I've Been Drunk for Three Weeks and I Have a Gun
nytheatre.com review by Anthony C.E. Nelson
October 13, 2007
I've Been Drunk for Three Weeks and I Have a Gun takes some getting used to, as a state of being I suppose, but most certainly as Jim Farmer's play, currently running at Altered Stages. Farmer has written a modern noir that sails from hilariously quirky to painfully earnest with the speed of an Elmore Leonard novel, and if it doesn't all tie up neatly in the end it's still an enjoyable ride.
A girl named Lenore is introduced to us in a monologue a small-town dreamer, a girl who flounced her way through community theatre acting classes until she met a boy with soul. Knowing him helped make her acting great, but it also drove her to want more, so off she goes into the great gaping maw of Los Angeles. She's there for a bit when she sends back to Florida for him, only to be doped, kidnapped, and pressed into the service as the assistant/forced girlfriend of psychotic drug dealer Rawlin on the night her boy is due to arrive.
So does Dick Cummings arrive in the City of Angels—after surviving an attack from a hit man on the train over, of course—friendless and unable to find Lenore. He begins an odyssey of transformation that sees him become simultaneously a favorite of the local police department who is recruited into being a Private Investigator, and a well-known dealer of marijuana and pills. On the trail of Lenore, Dick tangles with some well known noir archetypes: Kansas, the hooker with the heart of gold; Claire, the aging femme fatale with addictions to spare and an agenda of her own; tough detectives; and bizarre hotel clerks.
His main battle to win is against the psychotic Rawlin, whom he chases through an intricate series of plot twists, including the back-and-forth kidnapping of both Lenore and Kansas, with whom Dick has started an affair. Unfortunately, towards the end the white-knuckle plot twists take a backseat to examining the characters' motivations, and what had been a topsy-turvy thriller loses momentum. Another huge problem is with the stage combat, particularly the gun violence, which is poorly done and throws the audience out of what's happening. Most egregious is a moment when a standoff between two characters who both have pistols on each other is resolved by one simply shooting the other (the gunshot sound piped through the speakers) and running out of the room, followed by the other character announcing, "Thank God for bulletproof vests!" when he clearly is not wearing one, like a child on a playground popping up and saying, "You missed me!" These few amateurish moments do a lot to damage what is otherwise a fine production, and should be addressed as soon as possible, because with some fine-tuning Jim Farmer could have a real winner on his hands here.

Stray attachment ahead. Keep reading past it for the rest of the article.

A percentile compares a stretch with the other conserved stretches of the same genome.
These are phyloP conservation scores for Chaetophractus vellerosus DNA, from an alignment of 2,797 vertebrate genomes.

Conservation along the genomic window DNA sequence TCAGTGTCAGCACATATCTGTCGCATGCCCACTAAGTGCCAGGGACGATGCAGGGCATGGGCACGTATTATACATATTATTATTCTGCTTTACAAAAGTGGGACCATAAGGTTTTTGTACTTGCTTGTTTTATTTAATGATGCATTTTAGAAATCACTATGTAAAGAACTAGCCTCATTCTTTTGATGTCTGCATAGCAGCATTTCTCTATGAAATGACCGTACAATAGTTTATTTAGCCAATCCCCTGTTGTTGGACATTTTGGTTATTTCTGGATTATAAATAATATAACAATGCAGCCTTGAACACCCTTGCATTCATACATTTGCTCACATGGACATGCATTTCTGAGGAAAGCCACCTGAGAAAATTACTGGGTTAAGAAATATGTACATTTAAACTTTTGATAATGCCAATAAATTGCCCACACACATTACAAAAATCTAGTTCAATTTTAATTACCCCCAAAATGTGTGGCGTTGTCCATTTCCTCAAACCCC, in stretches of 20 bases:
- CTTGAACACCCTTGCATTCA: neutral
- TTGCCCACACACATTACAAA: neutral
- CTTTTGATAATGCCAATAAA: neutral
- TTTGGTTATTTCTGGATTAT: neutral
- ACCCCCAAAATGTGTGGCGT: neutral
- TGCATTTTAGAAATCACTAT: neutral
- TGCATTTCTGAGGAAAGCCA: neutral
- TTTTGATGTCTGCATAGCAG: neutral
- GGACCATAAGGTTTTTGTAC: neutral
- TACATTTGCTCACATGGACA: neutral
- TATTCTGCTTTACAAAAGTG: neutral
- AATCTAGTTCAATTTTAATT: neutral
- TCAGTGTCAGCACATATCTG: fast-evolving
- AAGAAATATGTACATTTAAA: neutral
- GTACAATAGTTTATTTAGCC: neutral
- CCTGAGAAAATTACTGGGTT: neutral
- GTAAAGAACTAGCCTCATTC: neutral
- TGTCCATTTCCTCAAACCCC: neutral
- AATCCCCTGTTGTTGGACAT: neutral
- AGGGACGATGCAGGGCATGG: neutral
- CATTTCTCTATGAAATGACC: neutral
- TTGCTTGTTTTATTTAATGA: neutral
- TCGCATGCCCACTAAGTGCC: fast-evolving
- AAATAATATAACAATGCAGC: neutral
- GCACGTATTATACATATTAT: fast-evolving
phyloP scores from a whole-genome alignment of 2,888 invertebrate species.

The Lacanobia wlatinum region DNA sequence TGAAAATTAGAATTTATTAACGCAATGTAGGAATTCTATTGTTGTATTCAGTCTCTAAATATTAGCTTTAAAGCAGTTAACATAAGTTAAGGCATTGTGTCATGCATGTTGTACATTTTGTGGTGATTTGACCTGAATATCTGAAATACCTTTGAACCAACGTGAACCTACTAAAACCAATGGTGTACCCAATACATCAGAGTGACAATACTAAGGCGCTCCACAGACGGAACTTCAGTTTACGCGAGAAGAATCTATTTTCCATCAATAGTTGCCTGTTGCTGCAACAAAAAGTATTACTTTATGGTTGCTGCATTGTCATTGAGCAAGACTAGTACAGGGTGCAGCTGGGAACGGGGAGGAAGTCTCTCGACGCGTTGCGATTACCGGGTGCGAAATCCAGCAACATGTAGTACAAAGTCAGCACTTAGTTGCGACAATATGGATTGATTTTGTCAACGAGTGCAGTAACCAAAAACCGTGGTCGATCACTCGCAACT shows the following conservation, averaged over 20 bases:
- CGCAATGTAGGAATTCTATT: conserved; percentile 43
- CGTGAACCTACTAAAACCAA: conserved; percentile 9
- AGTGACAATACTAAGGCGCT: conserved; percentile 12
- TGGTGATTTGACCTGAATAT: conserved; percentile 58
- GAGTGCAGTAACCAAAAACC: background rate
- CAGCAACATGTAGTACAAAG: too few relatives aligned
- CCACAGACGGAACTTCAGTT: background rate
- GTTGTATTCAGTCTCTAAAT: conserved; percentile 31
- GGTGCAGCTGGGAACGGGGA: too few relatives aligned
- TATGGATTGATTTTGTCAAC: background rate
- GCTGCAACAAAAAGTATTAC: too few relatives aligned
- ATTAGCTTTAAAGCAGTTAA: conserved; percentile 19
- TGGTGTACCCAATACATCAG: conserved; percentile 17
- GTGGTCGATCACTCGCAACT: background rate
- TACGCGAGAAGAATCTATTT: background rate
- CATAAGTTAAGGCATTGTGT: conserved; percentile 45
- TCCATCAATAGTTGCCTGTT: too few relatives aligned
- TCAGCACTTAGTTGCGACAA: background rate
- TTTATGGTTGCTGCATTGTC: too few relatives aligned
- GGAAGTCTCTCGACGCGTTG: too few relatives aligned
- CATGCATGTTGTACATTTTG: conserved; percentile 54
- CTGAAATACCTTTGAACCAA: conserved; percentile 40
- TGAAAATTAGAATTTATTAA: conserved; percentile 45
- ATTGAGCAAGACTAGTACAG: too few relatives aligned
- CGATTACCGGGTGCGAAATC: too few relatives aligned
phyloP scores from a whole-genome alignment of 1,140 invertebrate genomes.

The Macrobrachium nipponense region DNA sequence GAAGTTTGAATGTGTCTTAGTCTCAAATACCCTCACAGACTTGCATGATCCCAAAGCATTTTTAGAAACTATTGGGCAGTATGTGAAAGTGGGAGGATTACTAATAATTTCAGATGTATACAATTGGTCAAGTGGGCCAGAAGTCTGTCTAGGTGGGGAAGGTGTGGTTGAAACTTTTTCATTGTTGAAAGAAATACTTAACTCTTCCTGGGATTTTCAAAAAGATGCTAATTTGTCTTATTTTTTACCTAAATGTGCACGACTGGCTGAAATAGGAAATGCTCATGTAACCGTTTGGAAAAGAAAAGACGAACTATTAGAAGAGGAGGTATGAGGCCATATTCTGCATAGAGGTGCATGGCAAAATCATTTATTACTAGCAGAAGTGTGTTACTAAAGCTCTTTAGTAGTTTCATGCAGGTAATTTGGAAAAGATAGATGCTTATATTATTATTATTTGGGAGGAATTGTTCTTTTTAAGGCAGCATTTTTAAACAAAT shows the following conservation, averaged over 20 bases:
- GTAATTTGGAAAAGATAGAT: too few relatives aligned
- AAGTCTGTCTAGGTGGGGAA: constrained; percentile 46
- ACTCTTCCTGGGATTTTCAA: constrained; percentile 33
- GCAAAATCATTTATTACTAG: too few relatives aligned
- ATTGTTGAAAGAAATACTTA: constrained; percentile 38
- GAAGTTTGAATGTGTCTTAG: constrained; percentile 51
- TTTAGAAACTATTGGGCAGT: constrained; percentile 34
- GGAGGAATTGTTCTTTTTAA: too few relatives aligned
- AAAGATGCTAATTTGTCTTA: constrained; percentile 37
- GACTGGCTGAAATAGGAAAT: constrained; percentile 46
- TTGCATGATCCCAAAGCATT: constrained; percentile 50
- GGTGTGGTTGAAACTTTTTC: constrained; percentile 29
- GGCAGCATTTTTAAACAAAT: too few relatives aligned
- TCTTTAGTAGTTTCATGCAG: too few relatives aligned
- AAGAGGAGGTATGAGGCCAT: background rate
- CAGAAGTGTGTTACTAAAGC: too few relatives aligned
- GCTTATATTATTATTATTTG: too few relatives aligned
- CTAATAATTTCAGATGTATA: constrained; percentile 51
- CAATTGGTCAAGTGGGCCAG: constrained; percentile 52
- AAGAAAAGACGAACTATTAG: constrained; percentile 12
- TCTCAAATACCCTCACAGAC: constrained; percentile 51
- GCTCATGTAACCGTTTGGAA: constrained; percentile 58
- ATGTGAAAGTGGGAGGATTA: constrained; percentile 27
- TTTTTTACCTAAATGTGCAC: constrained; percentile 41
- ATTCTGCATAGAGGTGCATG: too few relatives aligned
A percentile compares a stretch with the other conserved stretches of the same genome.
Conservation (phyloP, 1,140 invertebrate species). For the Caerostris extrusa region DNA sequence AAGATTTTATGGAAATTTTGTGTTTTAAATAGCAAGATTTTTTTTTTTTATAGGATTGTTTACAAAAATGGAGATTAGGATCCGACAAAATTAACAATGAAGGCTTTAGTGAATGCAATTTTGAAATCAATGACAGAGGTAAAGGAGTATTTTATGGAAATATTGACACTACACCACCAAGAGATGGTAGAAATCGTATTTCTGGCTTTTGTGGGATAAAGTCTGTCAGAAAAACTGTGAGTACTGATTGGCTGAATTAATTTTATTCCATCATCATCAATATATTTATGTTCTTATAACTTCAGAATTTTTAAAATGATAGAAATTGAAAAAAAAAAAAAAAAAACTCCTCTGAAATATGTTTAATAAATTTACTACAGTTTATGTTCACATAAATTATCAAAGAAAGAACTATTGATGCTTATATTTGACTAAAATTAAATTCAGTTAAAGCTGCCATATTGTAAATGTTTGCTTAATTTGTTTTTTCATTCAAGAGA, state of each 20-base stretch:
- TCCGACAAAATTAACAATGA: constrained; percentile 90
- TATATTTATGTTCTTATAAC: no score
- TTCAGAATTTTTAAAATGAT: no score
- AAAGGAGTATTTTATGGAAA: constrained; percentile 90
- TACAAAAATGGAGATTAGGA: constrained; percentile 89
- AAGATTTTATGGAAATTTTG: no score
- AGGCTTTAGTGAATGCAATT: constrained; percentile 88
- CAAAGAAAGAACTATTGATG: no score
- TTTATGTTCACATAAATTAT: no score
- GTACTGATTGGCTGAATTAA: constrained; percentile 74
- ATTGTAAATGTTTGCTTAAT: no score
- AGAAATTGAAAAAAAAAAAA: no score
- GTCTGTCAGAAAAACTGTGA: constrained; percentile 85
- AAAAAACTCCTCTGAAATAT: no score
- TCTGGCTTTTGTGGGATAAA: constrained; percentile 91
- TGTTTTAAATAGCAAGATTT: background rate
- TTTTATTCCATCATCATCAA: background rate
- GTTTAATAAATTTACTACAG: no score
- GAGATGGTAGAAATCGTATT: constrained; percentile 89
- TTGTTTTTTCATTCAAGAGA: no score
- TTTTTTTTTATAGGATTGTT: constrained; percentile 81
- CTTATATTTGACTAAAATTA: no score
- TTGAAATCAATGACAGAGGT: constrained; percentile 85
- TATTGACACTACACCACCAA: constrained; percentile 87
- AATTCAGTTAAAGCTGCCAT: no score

The cast is quite good, particularly Peter Stoll as the psychotic Rawlin, who is mesmerizing in describing one of the most grotesque acts of violence I have ever heard referenced on stage. Also exceptional are Leslie Lyles as the hilariously out-of-it Claire Puchavadulas, and Jon Levenson in multiple roles. Alex Hurt as Dick Cummings gets better the more his character sinks into the noir detective archetype. Samantha Buck as Lenore is flat and is the one cast-member who doesn't seem fully committed to the goings-on. Victoria Imperioli's changeable set gave a huge boost to the play's verisimilitude.
Writer-director Jim Farmer has a great sense for a pun and knows how to spin a poetic phrase, but I think he needs to focus a little bit more on tightening his plot and a little less on his characters' feelings in order to have a totally satisfying evening with this play.